Tele2's admission and aftermath[edit]

On Tuesday 27 October 2009, Swedish-based telecommunications company Tele2 admitted to perpetrating the hoax as a publicity stunt, and promised to reimburse the Latvian government for expenses incurred in responding to the incident.[3] [12] Spokesperson Vita Sirica representing the Latvian branch of Tele2 said the stunt, which was organised in collaboration with media agency Inspired, [13] was intended "to draw attention away from Latvia's economic crisis and toward something else more interesting."[12] She explained that 9 people had dug the hole and burned chemicals at the bottom to create the elaborate hoax.[12] The meteorite hoax occurred the day before the recession-hit Latvian government approved an austerity budget for 2010,[10] and some officials were not impressed by the stunt. Interior Minister Linda Murniece accused Tele2 of a "cynical mockery", and announced that the Government would cancel its contract with Tele2, stating "The Interior Ministry doesn't want to do business with a firm that promotes itself at our expense".[12][14]

Pernilla Oldmark, spokesperson for Tele2 in Stockholm, said the hoax had been carried out by the Latvian branch of Tele2 though authorised by its head office.[12] She apologised for disruption and said the stunt had been intended to launch a forthcoming marketing campaign, claiming "The message will become clear as soon as the concept is launched".[14] Latvian Advertising Association President Girts Ozols said that the situation was unprecedented but the hoax could be considered an ethics violation in professional advertising.[13] Ozols expressed concern that the incident had caused the community to feel insecure, and commented "If such a prank is pulled, the culprits should not have allowed it to drag on for so long without revealing the truth."[13] The Latvian Advertising Association's board is to review the matter.[13]

References[edit]

  1. ^ a b c d e f g h i "Doubts over Latvia "meteor crash"". BBC News. 26 October 2009. Retrieved 2 November 2009. 
  2. ^ a b c d e f g h Halpin, Tony (26 October 2009). "'Meteorite' that landed in Latvia is a hoax, experts say". The Times (London). Retrieved 2 November 2009. 
  3. ^ a b c d Landes, David (27 October 2009). "Swedish telecoms firm admits to Latvia meteorite hoax". The Local. Retrieved 2 November 2009.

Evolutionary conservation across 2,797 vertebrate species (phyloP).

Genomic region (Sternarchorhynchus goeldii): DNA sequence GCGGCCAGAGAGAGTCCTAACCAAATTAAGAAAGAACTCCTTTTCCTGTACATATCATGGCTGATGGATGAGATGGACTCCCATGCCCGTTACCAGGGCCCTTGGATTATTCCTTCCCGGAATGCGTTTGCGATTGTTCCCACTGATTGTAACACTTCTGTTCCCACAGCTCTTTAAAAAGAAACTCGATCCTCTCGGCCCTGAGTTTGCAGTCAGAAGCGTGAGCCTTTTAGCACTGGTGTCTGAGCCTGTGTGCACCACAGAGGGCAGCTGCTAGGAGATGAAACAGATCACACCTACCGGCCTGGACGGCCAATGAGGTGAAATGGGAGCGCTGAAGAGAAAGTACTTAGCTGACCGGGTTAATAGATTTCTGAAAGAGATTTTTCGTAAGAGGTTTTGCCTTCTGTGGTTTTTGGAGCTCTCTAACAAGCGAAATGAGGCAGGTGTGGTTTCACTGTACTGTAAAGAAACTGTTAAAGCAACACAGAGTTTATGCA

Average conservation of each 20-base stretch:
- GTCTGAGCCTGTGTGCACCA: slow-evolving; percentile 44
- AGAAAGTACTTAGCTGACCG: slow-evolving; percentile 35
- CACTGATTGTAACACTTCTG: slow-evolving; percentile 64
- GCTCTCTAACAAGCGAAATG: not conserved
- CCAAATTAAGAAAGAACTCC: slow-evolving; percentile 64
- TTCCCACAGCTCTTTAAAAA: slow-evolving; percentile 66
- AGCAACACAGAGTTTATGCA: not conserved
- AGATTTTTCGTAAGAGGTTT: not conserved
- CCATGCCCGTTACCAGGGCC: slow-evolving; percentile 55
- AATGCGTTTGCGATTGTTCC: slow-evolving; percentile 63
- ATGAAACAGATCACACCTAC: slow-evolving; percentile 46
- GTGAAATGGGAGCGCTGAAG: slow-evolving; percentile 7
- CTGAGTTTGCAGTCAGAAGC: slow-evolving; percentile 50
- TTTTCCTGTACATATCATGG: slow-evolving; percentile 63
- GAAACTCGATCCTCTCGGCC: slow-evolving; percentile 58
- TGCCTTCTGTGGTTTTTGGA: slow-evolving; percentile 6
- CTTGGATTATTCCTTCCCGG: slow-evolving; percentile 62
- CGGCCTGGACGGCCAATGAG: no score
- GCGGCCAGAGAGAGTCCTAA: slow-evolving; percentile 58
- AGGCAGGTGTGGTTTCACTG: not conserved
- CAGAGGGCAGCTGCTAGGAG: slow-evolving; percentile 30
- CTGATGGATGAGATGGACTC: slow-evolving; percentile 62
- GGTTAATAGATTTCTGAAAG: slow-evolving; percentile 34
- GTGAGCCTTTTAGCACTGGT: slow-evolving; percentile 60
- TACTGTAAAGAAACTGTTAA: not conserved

4. ^ "Earlier related report". Space Daily. 26 October 2009. Retrieved 2 November 2009. [dead link]
  5. ^ Young, Linda (26 October 2009). "Meteor-Like Object Crashes Into Latvian Field Carving Out Large Crater". All Headline News. Retrieved 2 November 2009. 
  6. ^ a b Cohen, Michael (26 October 2009). "UFO crashes into Latvia creating massive crater and media frenzy, video". All News Web. Retrieved 2 November 2009. [dead link]
  7. ^ Rowley, Emma (27 October 2009). "Splatvia! 'Meteor Crater' Was Really A Hoax". Sky News Online. Retrieved 2 November 2009. 
  8. ^ "Latvian crater: meteorite or hoax?". The Associated Press (Discovery Channel News). 26 October 2009. Retrieved 2 November 2009. 
  9. ^ a b c "Experts doubt meteor led to Latvian crater". CNN. 26 October 2009. Retrieved 2 November 2009. 
  10. ^ a b "Phone company sorry for Latvia meteorite hoax". news.com.au. 27 October 2009. Retrieved 2 November 2009. 
  11. ^ Plait, Phil (26 October 2009). "Latvian meteor impact: fake". Bad astronomy blog (Discover). Retrieved 3 November 2009. 
  12. ^ a b c d e "Mobile Phone Firm Behind Latvia Meteorite Hoax". The Associated Press (The New York Times). 27 October 2009. Retrieved 3 November 2009. [dead link]
  13. ^ a b c d Kolyako, Nina (28 October 2009). "Association president: action with meteorite hoax could be considered an ethics violation in advertising". The Baltic Course. Retrieved 3 November 2009. 
  14. ^ a b Ward, Andrew (28 October 2009). "Tele2 in a hole over 'meteor' publicity stunt". The Financial Times (CNN). Retrieved 3 November 2009.